Tips for Controlling Glyphosate-Resistant Common Ragweed

Common ragweed (Ambrosia artemisiifolia) (Figure 1) can be a difficult-to-control weed in corn and soybean systems for several reasons:

  • It is one of the earliest emerging weeds in corn and soybean.
  • It begins germinating in May and continues to emerge through early June.
  • Resistance to glyphosate herbicides.

Management strategies to help control glyphosate-resistant common ragweed populations include:

  • Start with a burndown. To control early emerging common ragweed, use a tank mix of Roundup PowerMAX® herbicide in combination with dicamba or 2,4-D and a residual herbicide or tillage. Starting clean is an effective way to maximize season-long weed control.
  • Timely postemergent applications. Weeds are more effectively managed when they are less than 4 inches tall. Tank-mix partners should include those that are labeled for common ragweed control.
  • Additional POST application. Plan for a two-pass POST application to control late-emerging weeds, especially where weed populations are dense, and consider using a different mode-of-action herbicide.
  • Crop rotation/cultural practices. Ragweed species can be more difficult to control in soybean rotations; therefore, in some cases, the most effective strategy may be to rotate to corn to take advantage of more effective herbicides.

Although these best management practices can help with the control of glyphosate-resistant common ragweed, it is best to proactively manage weed populations to prevent resistance. This can be achieved by:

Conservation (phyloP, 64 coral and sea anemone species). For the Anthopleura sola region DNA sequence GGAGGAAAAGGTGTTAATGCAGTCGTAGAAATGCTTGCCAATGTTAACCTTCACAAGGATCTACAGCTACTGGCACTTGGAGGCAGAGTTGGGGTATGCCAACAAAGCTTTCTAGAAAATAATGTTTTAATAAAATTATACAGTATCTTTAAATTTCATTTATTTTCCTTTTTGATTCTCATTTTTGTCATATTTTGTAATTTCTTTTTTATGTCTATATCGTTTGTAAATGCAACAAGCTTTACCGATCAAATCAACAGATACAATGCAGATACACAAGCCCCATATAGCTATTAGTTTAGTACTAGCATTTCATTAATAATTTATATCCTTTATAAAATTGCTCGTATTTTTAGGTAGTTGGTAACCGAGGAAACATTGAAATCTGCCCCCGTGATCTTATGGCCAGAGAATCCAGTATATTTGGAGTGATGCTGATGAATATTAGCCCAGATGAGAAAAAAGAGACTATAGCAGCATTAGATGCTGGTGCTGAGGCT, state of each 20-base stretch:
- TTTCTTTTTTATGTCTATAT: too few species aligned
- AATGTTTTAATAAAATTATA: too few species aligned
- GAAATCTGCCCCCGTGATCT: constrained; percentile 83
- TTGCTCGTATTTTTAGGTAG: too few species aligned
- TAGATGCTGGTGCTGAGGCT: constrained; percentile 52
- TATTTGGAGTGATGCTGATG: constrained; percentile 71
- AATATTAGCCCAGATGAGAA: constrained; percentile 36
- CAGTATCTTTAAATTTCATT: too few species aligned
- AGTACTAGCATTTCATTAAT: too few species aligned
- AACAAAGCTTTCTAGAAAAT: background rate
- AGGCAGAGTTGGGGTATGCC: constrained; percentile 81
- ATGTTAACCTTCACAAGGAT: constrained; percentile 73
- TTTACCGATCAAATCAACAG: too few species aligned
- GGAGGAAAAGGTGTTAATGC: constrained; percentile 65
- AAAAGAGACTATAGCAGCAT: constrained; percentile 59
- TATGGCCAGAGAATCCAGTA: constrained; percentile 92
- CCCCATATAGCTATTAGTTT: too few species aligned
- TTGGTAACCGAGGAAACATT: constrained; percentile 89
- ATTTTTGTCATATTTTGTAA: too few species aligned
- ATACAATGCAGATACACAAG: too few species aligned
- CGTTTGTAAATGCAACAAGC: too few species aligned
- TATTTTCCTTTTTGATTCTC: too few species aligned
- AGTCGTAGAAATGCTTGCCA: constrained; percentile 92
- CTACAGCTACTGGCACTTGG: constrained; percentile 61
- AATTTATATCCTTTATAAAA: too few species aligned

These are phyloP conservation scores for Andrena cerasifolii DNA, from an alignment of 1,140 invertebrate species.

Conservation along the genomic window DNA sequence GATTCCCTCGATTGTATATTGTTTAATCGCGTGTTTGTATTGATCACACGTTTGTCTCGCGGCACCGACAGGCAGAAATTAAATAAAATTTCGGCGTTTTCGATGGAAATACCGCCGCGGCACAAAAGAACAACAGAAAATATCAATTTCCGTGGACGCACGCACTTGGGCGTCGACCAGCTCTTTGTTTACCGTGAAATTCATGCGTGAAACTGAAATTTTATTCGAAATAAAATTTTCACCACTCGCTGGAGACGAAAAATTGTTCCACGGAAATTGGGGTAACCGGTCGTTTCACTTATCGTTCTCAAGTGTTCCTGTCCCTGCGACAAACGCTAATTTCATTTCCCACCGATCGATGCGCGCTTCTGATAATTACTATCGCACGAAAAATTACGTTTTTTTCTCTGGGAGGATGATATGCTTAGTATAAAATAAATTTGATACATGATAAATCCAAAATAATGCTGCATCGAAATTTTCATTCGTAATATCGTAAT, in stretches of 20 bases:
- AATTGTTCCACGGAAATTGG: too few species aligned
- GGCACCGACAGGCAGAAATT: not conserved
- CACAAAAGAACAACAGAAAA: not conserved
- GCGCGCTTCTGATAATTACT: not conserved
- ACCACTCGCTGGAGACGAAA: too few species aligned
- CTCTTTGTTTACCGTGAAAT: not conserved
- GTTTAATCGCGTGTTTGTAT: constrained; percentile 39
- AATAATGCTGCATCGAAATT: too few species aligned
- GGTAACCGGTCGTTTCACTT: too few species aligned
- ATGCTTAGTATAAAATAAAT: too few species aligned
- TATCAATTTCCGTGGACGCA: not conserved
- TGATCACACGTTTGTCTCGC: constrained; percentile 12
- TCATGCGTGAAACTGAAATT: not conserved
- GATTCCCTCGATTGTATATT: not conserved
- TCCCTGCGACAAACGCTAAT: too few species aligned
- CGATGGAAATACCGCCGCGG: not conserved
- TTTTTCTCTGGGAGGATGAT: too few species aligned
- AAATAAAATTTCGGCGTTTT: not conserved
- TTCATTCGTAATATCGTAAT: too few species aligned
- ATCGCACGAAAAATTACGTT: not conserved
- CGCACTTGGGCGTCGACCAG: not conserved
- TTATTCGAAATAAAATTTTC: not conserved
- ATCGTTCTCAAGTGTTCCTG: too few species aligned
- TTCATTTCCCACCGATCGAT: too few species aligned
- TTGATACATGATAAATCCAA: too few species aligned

• Using herbicides with residual activity that have multiple modes of action.
  • Always applying herbicides at full rates to reduce the opportunity for weed escapes.
  • Starting clean and staying clean.
  • Controlling weeds when they are 4 inches or less when they are easier to control.
  • Using glyphosate responsibly. Glyphosate should always be applied at the correct rate when weeds are small. It is important to utilize tank-mix partners with varying modes of action in combination with PRE and POST programs.
  • Scouting fields for weed escapes. If any are found, they should be mechanically or chemically removed.
  • Crop rotation. This allows for different weed management options as well as different cultural practices.

Being proactive can help minimize the risk of developing weed resistance on your farm. For more information on weed management by crop and geography, including practices to help improve the control of tough-to-manage glyphosate-resistant weeds, visit

Figure 1. Common ragweed emerging in soybean
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